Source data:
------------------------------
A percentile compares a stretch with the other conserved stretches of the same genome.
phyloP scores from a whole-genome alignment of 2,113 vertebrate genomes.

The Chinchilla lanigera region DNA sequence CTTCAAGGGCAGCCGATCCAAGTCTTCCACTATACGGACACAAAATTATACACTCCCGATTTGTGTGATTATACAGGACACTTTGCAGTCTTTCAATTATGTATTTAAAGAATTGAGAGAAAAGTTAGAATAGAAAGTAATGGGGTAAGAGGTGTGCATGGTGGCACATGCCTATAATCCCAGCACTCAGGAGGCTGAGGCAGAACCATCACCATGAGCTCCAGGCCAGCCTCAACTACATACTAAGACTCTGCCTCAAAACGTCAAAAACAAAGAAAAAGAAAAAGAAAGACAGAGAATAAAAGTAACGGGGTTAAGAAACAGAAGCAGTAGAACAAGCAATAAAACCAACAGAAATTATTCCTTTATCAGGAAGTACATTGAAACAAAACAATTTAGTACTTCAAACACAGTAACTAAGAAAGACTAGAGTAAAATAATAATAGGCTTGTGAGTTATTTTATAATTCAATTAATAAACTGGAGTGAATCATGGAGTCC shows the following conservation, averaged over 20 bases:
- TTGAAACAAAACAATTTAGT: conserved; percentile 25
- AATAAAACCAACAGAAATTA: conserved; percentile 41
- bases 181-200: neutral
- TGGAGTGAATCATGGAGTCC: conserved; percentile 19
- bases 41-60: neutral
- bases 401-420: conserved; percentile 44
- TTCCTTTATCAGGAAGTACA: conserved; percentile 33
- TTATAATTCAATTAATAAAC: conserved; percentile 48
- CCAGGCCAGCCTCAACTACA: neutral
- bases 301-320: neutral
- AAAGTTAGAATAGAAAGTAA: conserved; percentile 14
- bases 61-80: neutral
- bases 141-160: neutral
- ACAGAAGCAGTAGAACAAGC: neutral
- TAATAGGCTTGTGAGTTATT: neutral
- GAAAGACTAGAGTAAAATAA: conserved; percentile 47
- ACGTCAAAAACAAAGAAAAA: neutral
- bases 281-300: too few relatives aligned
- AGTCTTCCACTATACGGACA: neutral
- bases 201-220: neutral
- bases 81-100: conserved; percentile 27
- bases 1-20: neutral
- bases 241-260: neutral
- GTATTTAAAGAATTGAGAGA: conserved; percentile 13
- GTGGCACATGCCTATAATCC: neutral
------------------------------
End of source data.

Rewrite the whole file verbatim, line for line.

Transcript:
A percentile compares a stretch with the other conserved stretches of the same genome.
phyloP scores from a whole-genome alignment of 2,113 vertebrate genomes.

The Chinchilla lanigera region DNA sequence CTTCAAGGGCAGCCGATCCAAGTCTTCCACTATACGGACACAAAATTATACACTCCCGATTTGTGTGATTATACAGGACACTTTGCAGTCTTTCAATTATGTATTTAAAGAATTGAGAGAAAAGTTAGAATAGAAAGTAATGGGGTAAGAGGTGTGCATGGTGGCACATGCCTATAATCCCAGCACTCAGGAGGCTGAGGCAGAACCATCACCATGAGCTCCAGGCCAGCCTCAACTACATACTAAGACTCTGCCTCAAAACGTCAAAAACAAAGAAAAAGAAAAAGAAAGACAGAGAATAAAAGTAACGGGGTTAAGAAACAGAAGCAGTAGAACAAGCAATAAAACCAACAGAAATTATTCCTTTATCAGGAAGTACATTGAAACAAAACAATTTAGTACTTCAAACACAGTAACTAAGAAAGACTAGAGTAAAATAATAATAGGCTTGTGAGTTATTTTATAATTCAATTAATAAACTGGAGTGAATCATGGAGTCC shows the following conservation, averaged over 20 bases:
- TTGAAACAAAACAATTTAGT: conserved; percentile 25
- AATAAAACCAACAGAAATTA: conserved; percentile 41
- bases 181-200: neutral
- TGGAGTGAATCATGGAGTCC: conserved; percentile 19
- bases 41-60: neutral
- bases 401-420: conserved; percentile 44
- TTCCTTTATCAGGAAGTACA: conserved; percentile 33
- TTATAATTCAATTAATAAAC: conserved; percentile 48
- CCAGGCCAGCCTCAACTACA: neutral
- bases 301-320: neutral
- AAAGTTAGAATAGAAAGTAA: conserved; percentile 14
- bases 61-80: neutral
- bases 141-160: neutral
- ACAGAAGCAGTAGAACAAGC: neutral
- TAATAGGCTTGTGAGTTATT: neutral
- GAAAGACTAGAGTAAAATAA: conserved; percentile 47
- ACGTCAAAAACAAAGAAAAA: neutral
- bases 281-300: too few relatives aligned
- AGTCTTCCACTATACGGACA: neutral
- bases 201-220: neutral
- bases 81-100: conserved; percentile 27
- bases 1-20: neutral
- bases 241-260: neutral
- GTATTTAAAGAATTGAGAGA: conserved; percentile 13
- GTGGCACATGCCTATAATCC: neutral